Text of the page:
Project Abstract

This project continued the partnership between the Colorado Department of Corrections Division of Adult Parole, the Colorado Lab, and Mathematica. Under phase one, the partnership conducted an implementation study to examine the current landscape of reentry in Colorado and analyzed existing administrative data to better understand the pre- and post-release reentry services provided to individuals across the state.

Under Phase II, the partnership focused on capacity-building and further leveraging existing data to support state reentry efforts. As a key component of the second phase, the project used statistical methods to explore how the Level of Service Inventory (LSI) risk assessment and its component scores can help identify which groups of individuals would benefit most from specific reentry services. We also examined potential strategies for further embedding the use of LSI component scores into the process for connecting individuals to reentry services prior to and following release.

The Colorado Lab and Mathematica also provided capacity-building support to the Latino Coalition for Community Leadership, an organization that provides administrative oversight for Colorado’s Work and Gain Education and Employment Skills (WAGEES) community-based reentry program. In collaboration with the Latino Coalition, we explored future opportunities for building upon and enriching existing data collection and continuous quality improvement across the state’s network of WAGEES providers.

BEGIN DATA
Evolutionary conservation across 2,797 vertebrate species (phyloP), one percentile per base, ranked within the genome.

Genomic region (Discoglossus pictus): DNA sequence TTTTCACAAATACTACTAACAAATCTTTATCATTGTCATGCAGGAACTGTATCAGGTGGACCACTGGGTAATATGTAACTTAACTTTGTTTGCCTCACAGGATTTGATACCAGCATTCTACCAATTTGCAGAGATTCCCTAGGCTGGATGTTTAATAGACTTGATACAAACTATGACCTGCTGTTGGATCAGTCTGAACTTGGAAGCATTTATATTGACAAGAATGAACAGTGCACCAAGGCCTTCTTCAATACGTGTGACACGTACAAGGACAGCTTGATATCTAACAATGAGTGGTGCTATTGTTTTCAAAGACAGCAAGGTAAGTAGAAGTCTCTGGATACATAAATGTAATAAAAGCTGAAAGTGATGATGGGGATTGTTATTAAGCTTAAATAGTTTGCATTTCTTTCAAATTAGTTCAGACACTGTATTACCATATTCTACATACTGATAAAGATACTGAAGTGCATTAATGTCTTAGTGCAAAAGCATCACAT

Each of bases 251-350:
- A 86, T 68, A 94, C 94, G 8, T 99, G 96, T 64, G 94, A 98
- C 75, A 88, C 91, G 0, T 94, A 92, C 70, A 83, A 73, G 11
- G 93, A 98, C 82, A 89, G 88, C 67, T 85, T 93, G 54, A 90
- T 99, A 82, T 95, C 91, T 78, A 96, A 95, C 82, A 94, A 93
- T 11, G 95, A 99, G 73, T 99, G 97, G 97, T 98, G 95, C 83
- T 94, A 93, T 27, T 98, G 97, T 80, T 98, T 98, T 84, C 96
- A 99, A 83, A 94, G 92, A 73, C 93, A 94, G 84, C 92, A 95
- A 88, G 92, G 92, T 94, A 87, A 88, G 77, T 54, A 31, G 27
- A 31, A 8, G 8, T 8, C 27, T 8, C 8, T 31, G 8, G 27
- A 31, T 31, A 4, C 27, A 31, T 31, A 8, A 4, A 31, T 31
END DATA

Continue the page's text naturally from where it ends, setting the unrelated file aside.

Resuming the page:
Program Partners: 

Colorado Department of Corrections, Division of Adult Parole

Latino Coalition for Community Leadership

Research Partners: 

Mathematica Policy Research

The Department of Corrections has a mission to help people on parole make positive changes and become law-abiding citizens. To this end, the agency targets high-risk/high-need people with intensive programs – such as housing and employment training – both prior to and upon release to the community.

Following implementation of reforms passed by the Colorado General Assembly in 2014, the Colorado Department of Corrections, in partnership with the Colorado Evaluation and Action Lab and Mathematica Policy Research, has conducted a study to examine current implementation of state-level reentry services.

Among the key findings:

  • Colorado’s expansion of reentry services initiated new connections between prison, parole, and the community that build the foundation for more integrated system.
  • Targeting reentry services to the people who need them most is challenging but key to having efficient and effective services.
  • Modernizing and connecting data systems that evolved from different contexts for different purposes is a strategic priority for improving service delivery.
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